At the end of our Gospel passage from Mark today, Jesus gives some perplexing teaching: “Salt is good, but if salt has lost its saltiness, how can you season it? Have salt in yourselves, and be at peace with one another.” In Matthew’s Gospel, Jesus puts it this way as he preaches the sermon on the mount, “You are the salt of the earth.” What does it mean to have a salty faith? How are we to live out this call to saltiness?
When I arrived at St. George’s last January, I was immediately struck by the vibrancy of the worship life here. All the Sunday services had a distinct and wonderful energy. People ask me to name my favorite service, and I cannot do it. I love them all. In these first months, I have made a few […]
Whatever bread we are, whatever sign we bring to the world, God can give us the grace to perform it with the cleverness, courage, and subtlety of Nathan the prophet, Jesus the Christ, and all the evangelists who preach the Gospel and, when necessary, use words.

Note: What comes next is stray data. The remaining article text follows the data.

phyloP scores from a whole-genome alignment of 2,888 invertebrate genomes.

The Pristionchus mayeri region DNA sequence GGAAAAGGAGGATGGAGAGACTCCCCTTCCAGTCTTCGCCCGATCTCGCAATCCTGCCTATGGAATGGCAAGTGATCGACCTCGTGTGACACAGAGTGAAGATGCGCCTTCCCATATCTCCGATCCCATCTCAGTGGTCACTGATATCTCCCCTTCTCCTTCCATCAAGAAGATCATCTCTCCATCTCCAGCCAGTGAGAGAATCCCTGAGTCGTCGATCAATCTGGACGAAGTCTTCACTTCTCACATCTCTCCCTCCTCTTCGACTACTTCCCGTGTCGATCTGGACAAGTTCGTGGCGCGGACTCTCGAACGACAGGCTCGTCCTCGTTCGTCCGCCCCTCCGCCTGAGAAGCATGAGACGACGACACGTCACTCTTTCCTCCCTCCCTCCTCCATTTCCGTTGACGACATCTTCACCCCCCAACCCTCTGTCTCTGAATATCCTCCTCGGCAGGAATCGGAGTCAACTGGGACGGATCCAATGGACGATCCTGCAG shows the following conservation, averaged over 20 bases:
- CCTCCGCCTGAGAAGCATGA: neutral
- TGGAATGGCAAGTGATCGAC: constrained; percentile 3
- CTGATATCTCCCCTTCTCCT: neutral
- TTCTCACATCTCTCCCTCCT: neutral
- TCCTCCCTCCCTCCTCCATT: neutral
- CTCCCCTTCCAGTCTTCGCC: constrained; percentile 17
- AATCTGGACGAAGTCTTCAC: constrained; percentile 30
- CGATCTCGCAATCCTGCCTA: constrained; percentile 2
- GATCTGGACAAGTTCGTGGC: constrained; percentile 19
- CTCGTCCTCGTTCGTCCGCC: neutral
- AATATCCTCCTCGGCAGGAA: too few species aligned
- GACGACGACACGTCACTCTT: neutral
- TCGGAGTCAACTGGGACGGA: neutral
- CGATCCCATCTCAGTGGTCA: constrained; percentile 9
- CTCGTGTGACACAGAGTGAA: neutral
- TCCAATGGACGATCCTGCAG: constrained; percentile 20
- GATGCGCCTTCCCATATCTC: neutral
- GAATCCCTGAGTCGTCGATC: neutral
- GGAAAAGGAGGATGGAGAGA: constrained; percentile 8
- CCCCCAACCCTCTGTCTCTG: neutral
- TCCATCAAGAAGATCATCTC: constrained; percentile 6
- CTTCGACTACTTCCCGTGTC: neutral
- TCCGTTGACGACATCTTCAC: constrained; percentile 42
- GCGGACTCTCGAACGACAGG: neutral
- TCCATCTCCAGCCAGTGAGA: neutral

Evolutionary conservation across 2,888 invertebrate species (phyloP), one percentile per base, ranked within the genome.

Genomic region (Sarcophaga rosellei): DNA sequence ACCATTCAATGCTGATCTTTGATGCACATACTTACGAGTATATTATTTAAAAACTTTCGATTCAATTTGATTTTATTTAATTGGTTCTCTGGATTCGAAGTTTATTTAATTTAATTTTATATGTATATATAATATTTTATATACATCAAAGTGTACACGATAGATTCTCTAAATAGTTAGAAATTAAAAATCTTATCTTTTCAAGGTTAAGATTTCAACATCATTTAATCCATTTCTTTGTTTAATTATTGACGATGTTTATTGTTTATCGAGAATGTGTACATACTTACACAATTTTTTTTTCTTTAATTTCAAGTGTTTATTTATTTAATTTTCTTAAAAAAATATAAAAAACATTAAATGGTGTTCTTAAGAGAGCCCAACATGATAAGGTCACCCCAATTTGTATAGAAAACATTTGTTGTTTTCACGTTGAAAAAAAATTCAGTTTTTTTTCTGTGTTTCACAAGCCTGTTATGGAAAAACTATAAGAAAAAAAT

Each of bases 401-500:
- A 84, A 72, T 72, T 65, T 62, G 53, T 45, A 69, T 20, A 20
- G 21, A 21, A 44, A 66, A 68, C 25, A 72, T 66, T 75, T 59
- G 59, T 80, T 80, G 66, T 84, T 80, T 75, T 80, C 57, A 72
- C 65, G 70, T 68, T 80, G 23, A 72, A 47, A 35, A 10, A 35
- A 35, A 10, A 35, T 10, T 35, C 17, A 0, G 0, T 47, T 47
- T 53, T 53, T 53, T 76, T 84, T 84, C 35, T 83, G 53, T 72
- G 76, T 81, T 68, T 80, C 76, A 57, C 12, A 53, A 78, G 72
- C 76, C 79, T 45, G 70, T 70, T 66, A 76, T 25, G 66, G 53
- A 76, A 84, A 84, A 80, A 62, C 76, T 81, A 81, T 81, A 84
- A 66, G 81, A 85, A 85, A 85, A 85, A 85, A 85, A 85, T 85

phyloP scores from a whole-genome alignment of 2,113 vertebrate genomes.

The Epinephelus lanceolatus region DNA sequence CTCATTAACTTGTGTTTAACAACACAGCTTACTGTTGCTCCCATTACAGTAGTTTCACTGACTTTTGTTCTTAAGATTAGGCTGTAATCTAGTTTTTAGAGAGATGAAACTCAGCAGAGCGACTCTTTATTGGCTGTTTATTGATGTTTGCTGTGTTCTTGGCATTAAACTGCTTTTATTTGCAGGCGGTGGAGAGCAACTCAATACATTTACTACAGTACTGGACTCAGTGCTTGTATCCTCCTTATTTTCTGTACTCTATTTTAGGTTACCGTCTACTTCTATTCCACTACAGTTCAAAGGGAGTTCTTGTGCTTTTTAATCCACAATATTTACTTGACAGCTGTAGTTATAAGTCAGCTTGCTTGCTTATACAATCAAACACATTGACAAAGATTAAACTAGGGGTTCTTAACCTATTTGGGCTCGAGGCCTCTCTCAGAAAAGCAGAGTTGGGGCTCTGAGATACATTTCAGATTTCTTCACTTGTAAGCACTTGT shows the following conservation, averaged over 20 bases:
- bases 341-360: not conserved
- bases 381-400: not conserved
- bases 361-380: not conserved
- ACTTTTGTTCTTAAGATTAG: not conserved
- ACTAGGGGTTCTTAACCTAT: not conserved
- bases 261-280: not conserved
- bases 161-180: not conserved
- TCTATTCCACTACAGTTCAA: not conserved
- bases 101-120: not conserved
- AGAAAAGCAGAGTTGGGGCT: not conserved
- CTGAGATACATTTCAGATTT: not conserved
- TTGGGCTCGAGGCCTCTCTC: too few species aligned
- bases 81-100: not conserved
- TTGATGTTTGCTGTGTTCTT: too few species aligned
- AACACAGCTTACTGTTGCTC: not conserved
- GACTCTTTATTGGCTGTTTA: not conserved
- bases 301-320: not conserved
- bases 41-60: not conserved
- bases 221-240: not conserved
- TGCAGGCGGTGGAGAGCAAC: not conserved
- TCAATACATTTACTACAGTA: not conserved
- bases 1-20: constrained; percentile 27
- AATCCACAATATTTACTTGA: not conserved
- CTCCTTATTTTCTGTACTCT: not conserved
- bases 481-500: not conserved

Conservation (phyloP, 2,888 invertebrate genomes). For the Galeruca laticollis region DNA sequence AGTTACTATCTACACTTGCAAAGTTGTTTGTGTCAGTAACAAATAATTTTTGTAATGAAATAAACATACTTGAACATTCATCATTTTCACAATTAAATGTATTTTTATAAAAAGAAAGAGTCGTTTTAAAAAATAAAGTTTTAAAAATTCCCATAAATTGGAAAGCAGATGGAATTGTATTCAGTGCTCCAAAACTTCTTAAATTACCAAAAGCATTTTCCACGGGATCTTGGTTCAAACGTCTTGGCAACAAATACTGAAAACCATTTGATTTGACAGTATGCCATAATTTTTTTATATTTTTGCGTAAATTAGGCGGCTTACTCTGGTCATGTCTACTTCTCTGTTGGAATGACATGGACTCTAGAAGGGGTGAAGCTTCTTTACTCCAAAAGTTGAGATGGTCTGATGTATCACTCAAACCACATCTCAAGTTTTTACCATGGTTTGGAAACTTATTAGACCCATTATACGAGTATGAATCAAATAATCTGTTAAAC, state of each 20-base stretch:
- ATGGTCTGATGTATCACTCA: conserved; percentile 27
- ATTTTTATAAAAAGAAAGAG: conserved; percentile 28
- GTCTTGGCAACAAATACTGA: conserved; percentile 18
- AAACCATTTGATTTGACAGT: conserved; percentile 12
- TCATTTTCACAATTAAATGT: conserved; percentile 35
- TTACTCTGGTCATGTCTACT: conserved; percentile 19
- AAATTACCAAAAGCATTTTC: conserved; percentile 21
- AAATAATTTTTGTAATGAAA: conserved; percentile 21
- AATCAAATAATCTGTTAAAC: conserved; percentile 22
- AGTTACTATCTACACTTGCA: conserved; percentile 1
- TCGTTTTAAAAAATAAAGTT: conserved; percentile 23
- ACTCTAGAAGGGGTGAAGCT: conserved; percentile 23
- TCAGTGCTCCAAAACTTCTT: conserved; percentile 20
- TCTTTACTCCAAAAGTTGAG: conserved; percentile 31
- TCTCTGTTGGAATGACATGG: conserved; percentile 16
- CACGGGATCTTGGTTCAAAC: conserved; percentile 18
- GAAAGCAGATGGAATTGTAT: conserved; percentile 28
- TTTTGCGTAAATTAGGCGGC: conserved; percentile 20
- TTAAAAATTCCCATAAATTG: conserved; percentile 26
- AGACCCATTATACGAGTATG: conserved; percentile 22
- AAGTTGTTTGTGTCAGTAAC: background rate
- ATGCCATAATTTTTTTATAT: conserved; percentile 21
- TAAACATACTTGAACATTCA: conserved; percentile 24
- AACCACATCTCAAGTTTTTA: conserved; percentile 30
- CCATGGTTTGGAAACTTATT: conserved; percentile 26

Hear again these words from the letter to the Ephesians: “I ask that you’ll have the power to grasp love’s width and length, height and depth, together with all believers. I ask that you’ll know the love of Christ that is beyond knowledge so that you will be filled entirely with the fullness of God.” The writer of Ephesians prays that his hearers will be filled with the fullness of God. In the Gospel story today, Jesus takes five barley loaves and two fish and fills the bellies of 5,000 people. Twelve baskets are filled with the leftover pieces. The good news is that God offers us fullness.
Summer brings warm days which slow us down – Moving slowly, eating early and late, napping at midday.
In our southern city, it is as if the earth itself is calling us to slow down, dragging on our arms and legs.